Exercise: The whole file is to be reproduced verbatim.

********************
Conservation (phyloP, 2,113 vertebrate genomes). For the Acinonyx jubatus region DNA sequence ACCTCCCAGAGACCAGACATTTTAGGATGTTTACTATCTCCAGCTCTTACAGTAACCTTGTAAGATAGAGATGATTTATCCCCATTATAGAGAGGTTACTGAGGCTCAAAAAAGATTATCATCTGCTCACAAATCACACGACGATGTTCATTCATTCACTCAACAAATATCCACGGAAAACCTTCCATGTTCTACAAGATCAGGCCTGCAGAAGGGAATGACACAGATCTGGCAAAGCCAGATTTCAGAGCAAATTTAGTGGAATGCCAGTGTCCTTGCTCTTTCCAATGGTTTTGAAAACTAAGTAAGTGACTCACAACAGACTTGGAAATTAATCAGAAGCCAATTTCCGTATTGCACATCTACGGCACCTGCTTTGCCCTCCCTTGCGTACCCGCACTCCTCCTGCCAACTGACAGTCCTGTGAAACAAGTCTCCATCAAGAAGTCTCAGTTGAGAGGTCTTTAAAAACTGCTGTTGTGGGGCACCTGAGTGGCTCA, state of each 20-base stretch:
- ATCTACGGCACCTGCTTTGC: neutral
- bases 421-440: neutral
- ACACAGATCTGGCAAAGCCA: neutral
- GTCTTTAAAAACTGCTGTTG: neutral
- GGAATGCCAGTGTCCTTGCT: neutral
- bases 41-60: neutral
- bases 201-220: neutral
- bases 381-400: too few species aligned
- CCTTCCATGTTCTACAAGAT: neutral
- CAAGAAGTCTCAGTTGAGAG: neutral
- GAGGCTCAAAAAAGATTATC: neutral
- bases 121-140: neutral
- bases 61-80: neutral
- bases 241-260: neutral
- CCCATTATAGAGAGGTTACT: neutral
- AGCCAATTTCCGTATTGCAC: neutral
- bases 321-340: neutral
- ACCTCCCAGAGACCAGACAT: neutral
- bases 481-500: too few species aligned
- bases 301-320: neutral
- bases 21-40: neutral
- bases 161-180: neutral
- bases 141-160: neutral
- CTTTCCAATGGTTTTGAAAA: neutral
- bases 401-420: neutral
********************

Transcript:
Conservation (phyloP, 2,113 vertebrate genomes). For the Acinonyx jubatus region DNA sequence ACCTCCCAGAGACCAGACATTTTAGGATGTTTACTATCTCCAGCTCTTACAGTAACCTTGTAAGATAGAGATGATTTATCCCCATTATAGAGAGGTTACTGAGGCTCAAAAAAGATTATCATCTGCTCACAAATCACACGACGATGTTCATTCATTCACTCAACAAATATCCACGGAAAACCTTCCATGTTCTACAAGATCAGGCCTGCAGAAGGGAATGACACAGATCTGGCAAAGCCAGATTTCAGAGCAAATTTAGTGGAATGCCAGTGTCCTTGCTCTTTCCAATGGTTTTGAAAACTAAGTAAGTGACTCACAACAGACTTGGAAATTAATCAGAAGCCAATTTCCGTATTGCACATCTACGGCACCTGCTTTGCCCTCCCTTGCGTACCCGCACTCCTCCTGCCAACTGACAGTCCTGTGAAACAAGTCTCCATCAAGAAGTCTCAGTTGAGAGGTCTTTAAAAACTGCTGTTGTGGGGCACCTGAGTGGCTCA, state of each 20-base stretch:
- ATCTACGGCACCTGCTTTGC: neutral
- bases 421-440: neutral
- ACACAGATCTGGCAAAGCCA: neutral
- GTCTTTAAAAACTGCTGTTG: neutral
- GGAATGCCAGTGTCCTTGCT: neutral
- bases 41-60: neutral
- bases 201-220: neutral
- bases 381-400: too few species aligned
- CCTTCCATGTTCTACAAGAT: neutral
- CAAGAAGTCTCAGTTGAGAG: neutral
- GAGGCTCAAAAAAGATTATC: neutral
- bases 121-140: neutral
- bases 61-80: neutral
- bases 241-260: neutral
- CCCATTATAGAGAGGTTACT: neutral
- AGCCAATTTCCGTATTGCAC: neutral
- bases 321-340: neutral
- ACCTCCCAGAGACCAGACAT: neutral
- bases 481-500: too few species aligned
- bases 301-320: neutral
- bases 21-40: neutral
- bases 161-180: neutral
- bases 141-160: neutral
- CTTTCCAATGGTTTTGAAAA: neutral
- bases 401-420: neutral